The Starship Enterprise gets the Haynes treatment! This fascinating Haynes Manual features cutaway drawings, technical illustrations and photographs along with comprehensive background information and specifications on the technology used on board the USS Enterprise, in all its various incarnations. Seasoned Star Trek writers lift the lid on the most iconic spaceship of all time, while accuracy and authority are guaranteed by Technical Consultant Michael Okuda. This is one book no Star Trek fan should be without...You can say that again! This is one technical manual that anyone who's been following the Trek series since it first burst onto our screens in the 1960s must have. All incarnations of the greatest spaceship that was ever launched are included in this magnificent volume. Not sufficient information to allow you to build one for yourself, of course, some things must remain secret, naturally, but all you need to know about the Enterprise is contained in this beautiful book.



Remember When (Pen and Sword Books) HB


Susan Brewer taps into the nostalgic women's market for comics from their childhood: Jackie, Girl's Own, Bunty etc, from the early days in Victorian England to teen mags and TV-related comics, including Teletubbies and CBeebies. The book also covers partworks such as the highly collectable Vicky and others, including annuals, covermounts and giveaways, toys and games tie-ins, including board games. Both collectable and nostalgic, this will appeal to the late twenty-fifties market, featuring as it does the Golden Age of Comics dating from the 1950-70s and, whilst there has been plenty on boys' comics with their superheroes and action men, the girls' market has been surprisingly neglected but is itself highly collectable. Susan Brewer is an expert in toys and children's collectables..This has to be the finest treatise on Girls' comics I have ever read. Susan Brewer clearly knows her subject well, and draws on her own personal experiences of reading and collecting comics during her childhood. It is comprehensive, perfectly researched, and a joy to read, with extensive, beautiful illustrations. I can't fault it, and it's a book I shall dip into regularly to remind me of times gone by. There is an eloquent introduction by singer Mark Wynter, who joins my list of celebrities who appreciate those fantastic stories written for girls and which appeared each week in School Friend, Girls Crystal and Bunty. This is fascinating stuff, and should win awards, it's so good, so readable. A true slice of nostalgia, lovingly crafted by PEN AND SWORD. Don't hesitate, it's terrific!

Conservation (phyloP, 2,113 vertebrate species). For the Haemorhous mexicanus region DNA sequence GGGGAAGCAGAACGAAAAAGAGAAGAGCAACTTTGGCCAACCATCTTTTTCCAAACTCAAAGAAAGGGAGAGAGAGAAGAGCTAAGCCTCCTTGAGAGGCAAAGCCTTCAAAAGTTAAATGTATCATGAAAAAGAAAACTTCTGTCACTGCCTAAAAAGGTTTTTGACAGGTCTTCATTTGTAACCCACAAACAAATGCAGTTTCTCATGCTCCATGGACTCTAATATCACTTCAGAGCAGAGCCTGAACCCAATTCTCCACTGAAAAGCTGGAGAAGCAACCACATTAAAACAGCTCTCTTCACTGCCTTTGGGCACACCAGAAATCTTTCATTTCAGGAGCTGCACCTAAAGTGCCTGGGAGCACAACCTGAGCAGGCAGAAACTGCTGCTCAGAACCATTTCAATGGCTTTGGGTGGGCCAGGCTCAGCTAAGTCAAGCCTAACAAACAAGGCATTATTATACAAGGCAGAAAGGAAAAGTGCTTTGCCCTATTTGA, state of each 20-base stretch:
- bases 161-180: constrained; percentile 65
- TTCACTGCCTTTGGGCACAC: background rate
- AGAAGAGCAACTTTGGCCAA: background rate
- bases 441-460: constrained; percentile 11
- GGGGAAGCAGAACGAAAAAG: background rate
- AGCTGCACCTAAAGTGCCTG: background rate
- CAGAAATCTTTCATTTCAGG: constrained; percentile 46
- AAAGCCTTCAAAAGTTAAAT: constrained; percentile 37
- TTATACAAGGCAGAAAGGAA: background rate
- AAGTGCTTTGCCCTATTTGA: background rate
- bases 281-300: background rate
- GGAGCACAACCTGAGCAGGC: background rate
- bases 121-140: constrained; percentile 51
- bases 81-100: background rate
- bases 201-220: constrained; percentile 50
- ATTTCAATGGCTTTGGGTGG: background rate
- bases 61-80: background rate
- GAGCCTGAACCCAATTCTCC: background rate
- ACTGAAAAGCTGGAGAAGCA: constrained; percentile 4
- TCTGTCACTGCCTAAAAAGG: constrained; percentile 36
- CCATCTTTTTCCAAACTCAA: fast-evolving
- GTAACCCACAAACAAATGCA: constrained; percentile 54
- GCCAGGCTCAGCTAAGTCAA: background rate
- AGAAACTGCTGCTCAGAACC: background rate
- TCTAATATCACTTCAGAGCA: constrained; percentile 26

Hammer Films were almost as well known for the way in which they sold their films, as for the films themselves. "The Art of Hammer" is the first ever collection of the company's iconic movie posters, and is a celebration of movie art at its best. This large format, lavish hardback brings together hundreds of rare posters from around the world, and features Hammer's greatest films.

 Hammer Films dominated English cinema for several decades, and this fantastic book contains a huge selection of their posters, the kind that would lure you into the cinema. Friom the sublime Dracula to the ridiculous On the Buses feature film, they're all here, including some forgotten ones like The Lost Continent, based on Dennis Wheatley's classic novel Uncharted Seas. The finest posters, in my opinion, are the Christopher Lee Dracula posters, and the stone ages, such as the Raquel Welch and the Julie Ege. Not nearly enough Yutte Stensgaard, but you can't have everything! A glorious reminder of one of the best things to come out of Britain in the second half of the 20th century. Just a quick note to say how sorry I was to hear about the death of Ingrid Pitt on November 24th. SHe was good fun in the Hammer films, and brought a touch of class to many of the vampire movies they produced.



King of the Commandos: Captain Lorrington 'Gimlet' King leads his special Commando detachment on a dangerous sabotage mission into enemy-occupied France where they meet up with 'Cub', destined to become an integral part of their team.; Gimlet Goes Again: With his usual cohorts 'Copper' Collson, 'Trapper' Troublay and 'Cub' backing him up, Gimlet parachutes into France to play a deadly game of cat and mouse with the Gestapo.; Gimlet Comes Home: Fresh out of the forces at the end of the war, Gimlet and his friends find themselves dealing with desperate criminals in the Highlands of Scotland.; Gimlet Mops Up: An underground gang of vengeful Nazis bent on murder in post-war Europe is tracked down by Gimlet and his team, using Gimlet himself as bait!

Not so well known as Biggles, and the subject of far fewer stories, Gimlet is nevertheless a beacon of fortitude and daring from a byegone age of children's literature. Four perfect stories in a perfectly packaged book.




Elsie J Oxenham: Queen of the Abbey Girls

Girls Gone By Publishers PB